Ontario Premier Doug Ford's recent letter calling on the federal government to further restrict travel into and across Canada is an attempt to deflect attention away from the third pandemic wave rampaging through the province, says Public Safety Minister Bill Blair. "I would encourage the premier to look at his data, listen to his health experts and let's act on the facts. And frankly, we see an effort to deflect and distract from a very serious concern that everyone has in Ontario," Blair told guest host David Common on CBC News Network's Power & Politics Thursday. "I know they've got some serious problems ... in their workplaces and in their social gatherings but their own data tells us … they had 2,320 cases reported in Ontario yesterday. Zero of those were related to travel, so frankly I would disagree." The Ford government sent Prime Minister Justin Trudeau another letter this week restating requests it made in previous letters. The provincial government says it wants Ottawa to reduce the number of international flights allowed to arrive in Canada, require that Canadians take pre-departure tests before flying domestically and extend quarantine measures at Canada's airports to the land border with the United States. Blair dismissed the suggestion of restricting international flights further, saying all non-essential travel to Canada was halted 14 months ago. He also said international travel is down by 96 per cent and Canadians are returning home from abroad because they have a right to do so. As for Ford's request that domestic travellers be required to take a polymerase chain reaction test — commonly known as a PCR test — for COVID-19 before they travel, Blair said the federal government is willing to help but internal travel restrictions are a provincial responsibility. "If the premier wants to implement measures restricting travel into Ontario from anywhere domestically in Canada, he has the authority to do that and we're happy to work with him," Blair said. Land border measures working: Blair On Feb. 22, the federal government implemented new quarantine measures at airports requiring all air travellers returning from non-essential trips abroad to isolate in a federally designated facility for up to 72 hours while they await the results of a PCR test that they must take upon arrival. The three-day mandatory quarantine stay at a federally designated facility can cost as much as $2,000 per person. Ford said he wants those measures extended to the land border. "There are 117 land border points across this country and many of them are hundreds of kilometres away from the nearest hotel," said Blair. "The safest and most effective way to manage people who are arriving at our borders by land is by the system that we have put in place." Blair said Canadians returning by land from the U.S. while contained in their cars, with their families, and going directly home after their tests to quarantine for two weeks "is the safest way to manage those people." "All of the requirements of pre-arrival testing, post-arrival testing and 14 day quarantine are enforced vigorously at our land borders, and in fact we have 99.6 per cent compliance," he said. "And when people are not compliant with that, there are substantial consequences and fines that are imposed."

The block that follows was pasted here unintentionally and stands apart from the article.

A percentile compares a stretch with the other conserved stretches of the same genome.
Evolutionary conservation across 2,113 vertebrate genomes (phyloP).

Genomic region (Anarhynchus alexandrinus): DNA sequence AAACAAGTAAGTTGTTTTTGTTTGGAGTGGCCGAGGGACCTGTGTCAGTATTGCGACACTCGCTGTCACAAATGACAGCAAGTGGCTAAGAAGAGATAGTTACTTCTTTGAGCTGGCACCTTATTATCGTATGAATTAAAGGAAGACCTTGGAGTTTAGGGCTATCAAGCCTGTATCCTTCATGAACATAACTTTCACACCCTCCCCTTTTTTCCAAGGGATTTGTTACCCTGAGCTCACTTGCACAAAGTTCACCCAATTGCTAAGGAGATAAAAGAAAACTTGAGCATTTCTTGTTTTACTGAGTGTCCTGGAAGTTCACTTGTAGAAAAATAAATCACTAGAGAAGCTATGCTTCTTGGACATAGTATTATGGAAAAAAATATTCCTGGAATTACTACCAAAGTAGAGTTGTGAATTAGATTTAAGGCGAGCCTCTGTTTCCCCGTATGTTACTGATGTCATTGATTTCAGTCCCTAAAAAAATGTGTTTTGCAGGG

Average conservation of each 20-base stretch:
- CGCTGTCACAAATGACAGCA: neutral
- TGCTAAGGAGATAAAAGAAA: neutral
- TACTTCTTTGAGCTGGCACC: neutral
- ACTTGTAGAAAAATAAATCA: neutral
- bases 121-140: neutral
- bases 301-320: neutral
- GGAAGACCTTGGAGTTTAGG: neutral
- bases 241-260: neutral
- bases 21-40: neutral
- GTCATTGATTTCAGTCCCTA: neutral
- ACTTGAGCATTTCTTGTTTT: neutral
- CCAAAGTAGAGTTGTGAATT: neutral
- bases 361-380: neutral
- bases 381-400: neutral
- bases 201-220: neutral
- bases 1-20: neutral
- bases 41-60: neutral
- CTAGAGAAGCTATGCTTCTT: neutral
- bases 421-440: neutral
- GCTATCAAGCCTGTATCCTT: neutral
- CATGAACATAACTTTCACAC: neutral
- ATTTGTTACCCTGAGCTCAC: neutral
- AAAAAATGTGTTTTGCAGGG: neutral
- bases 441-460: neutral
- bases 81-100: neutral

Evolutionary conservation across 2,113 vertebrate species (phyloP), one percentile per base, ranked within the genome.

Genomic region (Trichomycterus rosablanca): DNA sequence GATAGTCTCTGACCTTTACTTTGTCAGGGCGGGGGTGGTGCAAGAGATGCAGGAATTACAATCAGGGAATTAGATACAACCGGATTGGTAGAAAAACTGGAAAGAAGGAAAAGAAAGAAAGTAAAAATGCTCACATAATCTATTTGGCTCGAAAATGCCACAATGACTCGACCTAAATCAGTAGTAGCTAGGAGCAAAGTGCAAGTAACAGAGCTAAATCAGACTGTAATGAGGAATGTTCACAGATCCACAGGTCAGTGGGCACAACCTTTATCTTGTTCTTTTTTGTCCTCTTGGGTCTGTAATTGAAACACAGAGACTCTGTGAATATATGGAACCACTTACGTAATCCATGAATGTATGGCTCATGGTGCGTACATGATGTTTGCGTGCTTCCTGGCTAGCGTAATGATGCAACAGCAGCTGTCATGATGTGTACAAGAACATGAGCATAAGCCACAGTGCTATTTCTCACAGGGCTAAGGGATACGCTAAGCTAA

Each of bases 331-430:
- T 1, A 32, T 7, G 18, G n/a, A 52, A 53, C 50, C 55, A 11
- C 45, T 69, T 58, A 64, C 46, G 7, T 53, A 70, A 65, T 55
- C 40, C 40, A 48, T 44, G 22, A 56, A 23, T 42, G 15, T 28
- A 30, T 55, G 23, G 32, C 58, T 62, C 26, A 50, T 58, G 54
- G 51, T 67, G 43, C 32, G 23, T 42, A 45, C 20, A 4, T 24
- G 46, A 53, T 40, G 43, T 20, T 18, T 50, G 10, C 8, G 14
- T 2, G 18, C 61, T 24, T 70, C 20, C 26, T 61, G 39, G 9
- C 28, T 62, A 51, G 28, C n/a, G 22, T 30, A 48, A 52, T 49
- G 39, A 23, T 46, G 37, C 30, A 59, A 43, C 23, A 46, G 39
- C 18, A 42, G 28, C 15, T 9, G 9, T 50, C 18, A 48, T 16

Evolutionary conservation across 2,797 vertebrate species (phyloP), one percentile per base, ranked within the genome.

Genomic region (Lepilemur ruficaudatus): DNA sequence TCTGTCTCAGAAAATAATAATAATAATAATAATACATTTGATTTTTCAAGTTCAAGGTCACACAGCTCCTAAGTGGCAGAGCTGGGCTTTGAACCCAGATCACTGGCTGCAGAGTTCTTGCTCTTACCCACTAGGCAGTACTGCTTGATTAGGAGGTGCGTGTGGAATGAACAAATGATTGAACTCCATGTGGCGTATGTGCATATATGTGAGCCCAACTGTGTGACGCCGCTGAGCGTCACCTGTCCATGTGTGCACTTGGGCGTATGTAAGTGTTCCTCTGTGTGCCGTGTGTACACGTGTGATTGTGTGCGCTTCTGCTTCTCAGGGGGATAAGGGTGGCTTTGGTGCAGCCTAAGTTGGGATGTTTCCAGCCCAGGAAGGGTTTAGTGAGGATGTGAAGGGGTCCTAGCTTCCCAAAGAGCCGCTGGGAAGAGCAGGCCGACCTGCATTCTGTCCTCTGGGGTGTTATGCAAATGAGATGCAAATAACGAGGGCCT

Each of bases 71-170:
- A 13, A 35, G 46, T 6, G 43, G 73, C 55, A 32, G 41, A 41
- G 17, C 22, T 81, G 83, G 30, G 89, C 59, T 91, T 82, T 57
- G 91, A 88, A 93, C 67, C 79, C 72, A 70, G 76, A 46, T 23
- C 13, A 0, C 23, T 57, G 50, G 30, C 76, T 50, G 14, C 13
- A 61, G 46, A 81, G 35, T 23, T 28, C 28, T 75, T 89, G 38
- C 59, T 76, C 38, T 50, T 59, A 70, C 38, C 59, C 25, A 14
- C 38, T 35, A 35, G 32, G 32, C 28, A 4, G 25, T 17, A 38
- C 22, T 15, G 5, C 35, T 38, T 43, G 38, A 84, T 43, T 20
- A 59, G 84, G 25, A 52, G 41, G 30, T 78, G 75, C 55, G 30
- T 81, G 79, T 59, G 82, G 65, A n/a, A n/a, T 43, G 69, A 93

Five patients have tested positive for COVID-19 in an outbreak at Chatham-Kent Health Alliance. The outbreak, declared on Tuesday, is taking place in the hospital's medicine unit. Four of those infected are in-patients while the fifth person had been discharged prior to the outbreak declaration, hospital president and CEO Lori Marshall told reporters during a media briefing Thursday morning. Fifty staff members have been tested for COVID-19 in relation to the outbreak, none of whom has tested positive as of Thursday morning. Marshall said that additional preventative measures are in place during the outbreak, which is believed to involve a COVID-19 variant of concern. Overall, the hospital has 17 COVID-19 patients, three of whom are in ICU, Marshall said. Eleven of the patients are residents of Chatham-Kent, while six are non-residents. The hospital is one of many in Ontario accepting transfers of COVID and non-COVID patients from hospitals facing capacity issues amid the third wave of the pandemic. The average age of COVID-19 in-patients as of Thursday is 48.2, she said.
MEXICO CITY (AP) — The governor of Mexico’s resort-studded Caribbean coast said Thursday his state is at “imminent risk” of returning to lockdown as coronavirus cases there rose steadily. Gov. Carlos Joaquín said the state of Quintana Roo, home to resorts like Cancún, Cozumel and Tulum, has seen five weeks of increases in cases. Joaquín suggested that increased tourism around Easter played a role in the rise. Anecdotal evidence suggests tourists are attracted to Mexico's Caribbean resorts in part because there has been no lockdown and sanitary measures are largely voluntary. Many visitors shed their masks when they reach their hotels or beach clubs. “We knew that there were large risks during Easter week, that there could be a greater number of infections. Unfortunately, that came to pass,” Joaquín said. Rates in most of the rest of Mexico have been declining, but Quintana Roo depends on tourism for 87% of its economic activity, and has instituted no travel bans or testing requirements. Mexico has never enforced a strict, European-style lockdown, but the state currently restricts some businesses like hotels and restaurants to operating at reduced capacity. At the highest level of alert, which the state has not reached yet, many non-essential businesses would be required to shut down entirely. Joaquín said the state still has plenty of hospital beds available; hospital occupancy rates are one of the criteria used to determine whether to order business closures. The state has suffered 2,677 COVID-19 deaths to date, and almost 25,000 test-confirmed cases. However, because Mexico does so little testing, that is clearly an undercount. Only about 226,000 of the state’s 1.8 million people have been vaccinated. In late March, the state's acting police chief patrolled the streets of the resort of Tulum, reminding people to wear their masks and complaining about how few people did. “It is regrettable to see how undisciplined things have become,” Lucio Hernández Gutiérrez said at the time. “It was truly frustrating to see hundreds of people walking around without face masks,” noting that tourists were the worst offenders. The Associated Press